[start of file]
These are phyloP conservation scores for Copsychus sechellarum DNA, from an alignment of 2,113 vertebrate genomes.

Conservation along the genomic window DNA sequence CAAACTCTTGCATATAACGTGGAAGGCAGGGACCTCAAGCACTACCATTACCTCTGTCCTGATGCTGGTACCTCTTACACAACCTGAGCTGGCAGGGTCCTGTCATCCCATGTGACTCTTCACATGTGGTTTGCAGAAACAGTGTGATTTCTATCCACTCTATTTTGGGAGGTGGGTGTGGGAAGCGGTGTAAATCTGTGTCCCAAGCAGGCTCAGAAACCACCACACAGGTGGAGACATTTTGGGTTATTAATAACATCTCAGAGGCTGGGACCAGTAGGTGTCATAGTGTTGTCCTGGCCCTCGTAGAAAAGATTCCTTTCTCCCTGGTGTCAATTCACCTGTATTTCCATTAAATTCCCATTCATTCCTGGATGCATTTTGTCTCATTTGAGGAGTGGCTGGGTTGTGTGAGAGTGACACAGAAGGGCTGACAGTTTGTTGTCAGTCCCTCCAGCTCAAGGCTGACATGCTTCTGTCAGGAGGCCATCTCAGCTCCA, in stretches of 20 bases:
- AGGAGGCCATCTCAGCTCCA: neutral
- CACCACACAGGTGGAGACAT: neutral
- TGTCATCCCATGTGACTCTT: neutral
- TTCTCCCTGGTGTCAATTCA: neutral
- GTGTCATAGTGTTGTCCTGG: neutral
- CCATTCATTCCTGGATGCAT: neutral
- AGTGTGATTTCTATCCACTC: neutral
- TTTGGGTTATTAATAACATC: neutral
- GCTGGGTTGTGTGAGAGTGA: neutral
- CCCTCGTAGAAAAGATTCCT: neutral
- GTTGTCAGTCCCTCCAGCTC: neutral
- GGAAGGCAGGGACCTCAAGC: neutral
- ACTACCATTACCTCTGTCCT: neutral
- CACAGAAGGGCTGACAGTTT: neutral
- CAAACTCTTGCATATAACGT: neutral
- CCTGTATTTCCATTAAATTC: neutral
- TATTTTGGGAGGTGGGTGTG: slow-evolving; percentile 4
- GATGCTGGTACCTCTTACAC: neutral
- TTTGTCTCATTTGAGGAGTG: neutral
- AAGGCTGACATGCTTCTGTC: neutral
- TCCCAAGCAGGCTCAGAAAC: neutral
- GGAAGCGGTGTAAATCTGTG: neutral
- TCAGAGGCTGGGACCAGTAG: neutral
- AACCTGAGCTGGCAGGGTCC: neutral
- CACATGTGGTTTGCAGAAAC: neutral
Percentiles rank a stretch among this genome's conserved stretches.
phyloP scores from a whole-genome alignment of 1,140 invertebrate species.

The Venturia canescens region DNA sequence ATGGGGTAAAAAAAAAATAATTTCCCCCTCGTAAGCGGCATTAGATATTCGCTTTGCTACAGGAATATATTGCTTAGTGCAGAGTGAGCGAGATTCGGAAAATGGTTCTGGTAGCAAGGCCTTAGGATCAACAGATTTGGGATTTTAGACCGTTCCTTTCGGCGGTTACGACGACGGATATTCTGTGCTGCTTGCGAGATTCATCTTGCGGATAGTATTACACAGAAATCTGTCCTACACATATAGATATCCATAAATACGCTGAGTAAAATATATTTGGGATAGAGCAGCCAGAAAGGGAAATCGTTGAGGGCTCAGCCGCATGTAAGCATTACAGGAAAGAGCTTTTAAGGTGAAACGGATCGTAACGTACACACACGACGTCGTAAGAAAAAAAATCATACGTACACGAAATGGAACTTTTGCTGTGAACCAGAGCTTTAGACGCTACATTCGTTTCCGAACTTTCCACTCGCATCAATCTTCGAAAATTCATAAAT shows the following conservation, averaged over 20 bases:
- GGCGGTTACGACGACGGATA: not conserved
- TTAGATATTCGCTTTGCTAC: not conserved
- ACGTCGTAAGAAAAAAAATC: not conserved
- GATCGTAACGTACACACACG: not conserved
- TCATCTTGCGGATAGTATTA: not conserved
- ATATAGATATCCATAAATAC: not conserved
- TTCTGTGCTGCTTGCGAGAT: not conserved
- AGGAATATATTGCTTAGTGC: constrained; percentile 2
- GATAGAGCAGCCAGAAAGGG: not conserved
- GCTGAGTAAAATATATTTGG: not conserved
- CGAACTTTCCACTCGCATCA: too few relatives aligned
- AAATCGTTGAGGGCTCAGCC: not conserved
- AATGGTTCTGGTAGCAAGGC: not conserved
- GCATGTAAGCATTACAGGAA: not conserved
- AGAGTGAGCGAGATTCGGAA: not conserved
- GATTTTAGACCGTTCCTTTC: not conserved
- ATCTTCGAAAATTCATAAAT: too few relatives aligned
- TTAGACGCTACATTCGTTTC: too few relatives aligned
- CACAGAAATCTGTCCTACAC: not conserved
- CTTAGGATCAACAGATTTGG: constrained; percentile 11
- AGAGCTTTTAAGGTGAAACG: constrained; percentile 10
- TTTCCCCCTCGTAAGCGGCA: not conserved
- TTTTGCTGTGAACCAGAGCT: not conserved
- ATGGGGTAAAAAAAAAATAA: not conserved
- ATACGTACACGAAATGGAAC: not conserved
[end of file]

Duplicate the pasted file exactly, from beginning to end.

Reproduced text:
These are phyloP conservation scores for Copsychus sechellarum DNA, from an alignment of 2,113 vertebrate genomes.

Conservation along the genomic window DNA sequence CAAACTCTTGCATATAACGTGGAAGGCAGGGACCTCAAGCACTACCATTACCTCTGTCCTGATGCTGGTACCTCTTACACAACCTGAGCTGGCAGGGTCCTGTCATCCCATGTGACTCTTCACATGTGGTTTGCAGAAACAGTGTGATTTCTATCCACTCTATTTTGGGAGGTGGGTGTGGGAAGCGGTGTAAATCTGTGTCCCAAGCAGGCTCAGAAACCACCACACAGGTGGAGACATTTTGGGTTATTAATAACATCTCAGAGGCTGGGACCAGTAGGTGTCATAGTGTTGTCCTGGCCCTCGTAGAAAAGATTCCTTTCTCCCTGGTGTCAATTCACCTGTATTTCCATTAAATTCCCATTCATTCCTGGATGCATTTTGTCTCATTTGAGGAGTGGCTGGGTTGTGTGAGAGTGACACAGAAGGGCTGACAGTTTGTTGTCAGTCCCTCCAGCTCAAGGCTGACATGCTTCTGTCAGGAGGCCATCTCAGCTCCA, in stretches of 20 bases:
- AGGAGGCCATCTCAGCTCCA: neutral
- CACCACACAGGTGGAGACAT: neutral
- TGTCATCCCATGTGACTCTT: neutral
- TTCTCCCTGGTGTCAATTCA: neutral
- GTGTCATAGTGTTGTCCTGG: neutral
- CCATTCATTCCTGGATGCAT: neutral
- AGTGTGATTTCTATCCACTC: neutral
- TTTGGGTTATTAATAACATC: neutral
- GCTGGGTTGTGTGAGAGTGA: neutral
- CCCTCGTAGAAAAGATTCCT: neutral
- GTTGTCAGTCCCTCCAGCTC: neutral
- GGAAGGCAGGGACCTCAAGC: neutral
- ACTACCATTACCTCTGTCCT: neutral
- CACAGAAGGGCTGACAGTTT: neutral
- CAAACTCTTGCATATAACGT: neutral
- CCTGTATTTCCATTAAATTC: neutral
- TATTTTGGGAGGTGGGTGTG: slow-evolving; percentile 4
- GATGCTGGTACCTCTTACAC: neutral
- TTTGTCTCATTTGAGGAGTG: neutral
- AAGGCTGACATGCTTCTGTC: neutral
- TCCCAAGCAGGCTCAGAAAC: neutral
- GGAAGCGGTGTAAATCTGTG: neutral
- TCAGAGGCTGGGACCAGTAG: neutral
- AACCTGAGCTGGCAGGGTCC: neutral
- CACATGTGGTTTGCAGAAAC: neutral
Percentiles rank a stretch among this genome's conserved stretches.
phyloP scores from a whole-genome alignment of 1,140 invertebrate species.

The Venturia canescens region DNA sequence ATGGGGTAAAAAAAAAATAATTTCCCCCTCGTAAGCGGCATTAGATATTCGCTTTGCTACAGGAATATATTGCTTAGTGCAGAGTGAGCGAGATTCGGAAAATGGTTCTGGTAGCAAGGCCTTAGGATCAACAGATTTGGGATTTTAGACCGTTCCTTTCGGCGGTTACGACGACGGATATTCTGTGCTGCTTGCGAGATTCATCTTGCGGATAGTATTACACAGAAATCTGTCCTACACATATAGATATCCATAAATACGCTGAGTAAAATATATTTGGGATAGAGCAGCCAGAAAGGGAAATCGTTGAGGGCTCAGCCGCATGTAAGCATTACAGGAAAGAGCTTTTAAGGTGAAACGGATCGTAACGTACACACACGACGTCGTAAGAAAAAAAATCATACGTACACGAAATGGAACTTTTGCTGTGAACCAGAGCTTTAGACGCTACATTCGTTTCCGAACTTTCCACTCGCATCAATCTTCGAAAATTCATAAAT shows the following conservation, averaged over 20 bases:
- GGCGGTTACGACGACGGATA: not conserved
- TTAGATATTCGCTTTGCTAC: not conserved
- ACGTCGTAAGAAAAAAAATC: not conserved
- GATCGTAACGTACACACACG: not conserved
- TCATCTTGCGGATAGTATTA: not conserved
- ATATAGATATCCATAAATAC: not conserved
- TTCTGTGCTGCTTGCGAGAT: not conserved
- AGGAATATATTGCTTAGTGC: constrained; percentile 2
- GATAGAGCAGCCAGAAAGGG: not conserved
- GCTGAGTAAAATATATTTGG: not conserved
- CGAACTTTCCACTCGCATCA: too few relatives aligned
- AAATCGTTGAGGGCTCAGCC: not conserved
- AATGGTTCTGGTAGCAAGGC: not conserved
- GCATGTAAGCATTACAGGAA: not conserved
- AGAGTGAGCGAGATTCGGAA: not conserved
- GATTTTAGACCGTTCCTTTC: not conserved
- ATCTTCGAAAATTCATAAAT: too few relatives aligned
- TTAGACGCTACATTCGTTTC: too few relatives aligned
- CACAGAAATCTGTCCTACAC: not conserved
- CTTAGGATCAACAGATTTGG: constrained; percentile 11
- AGAGCTTTTAAGGTGAAACG: constrained; percentile 10
- TTTCCCCCTCGTAAGCGGCA: not conserved
- TTTTGCTGTGAACCAGAGCT: not conserved
- ATGGGGTAAAAAAAAAATAA: not conserved
- ATACGTACACGAAATGGAAC: not conserved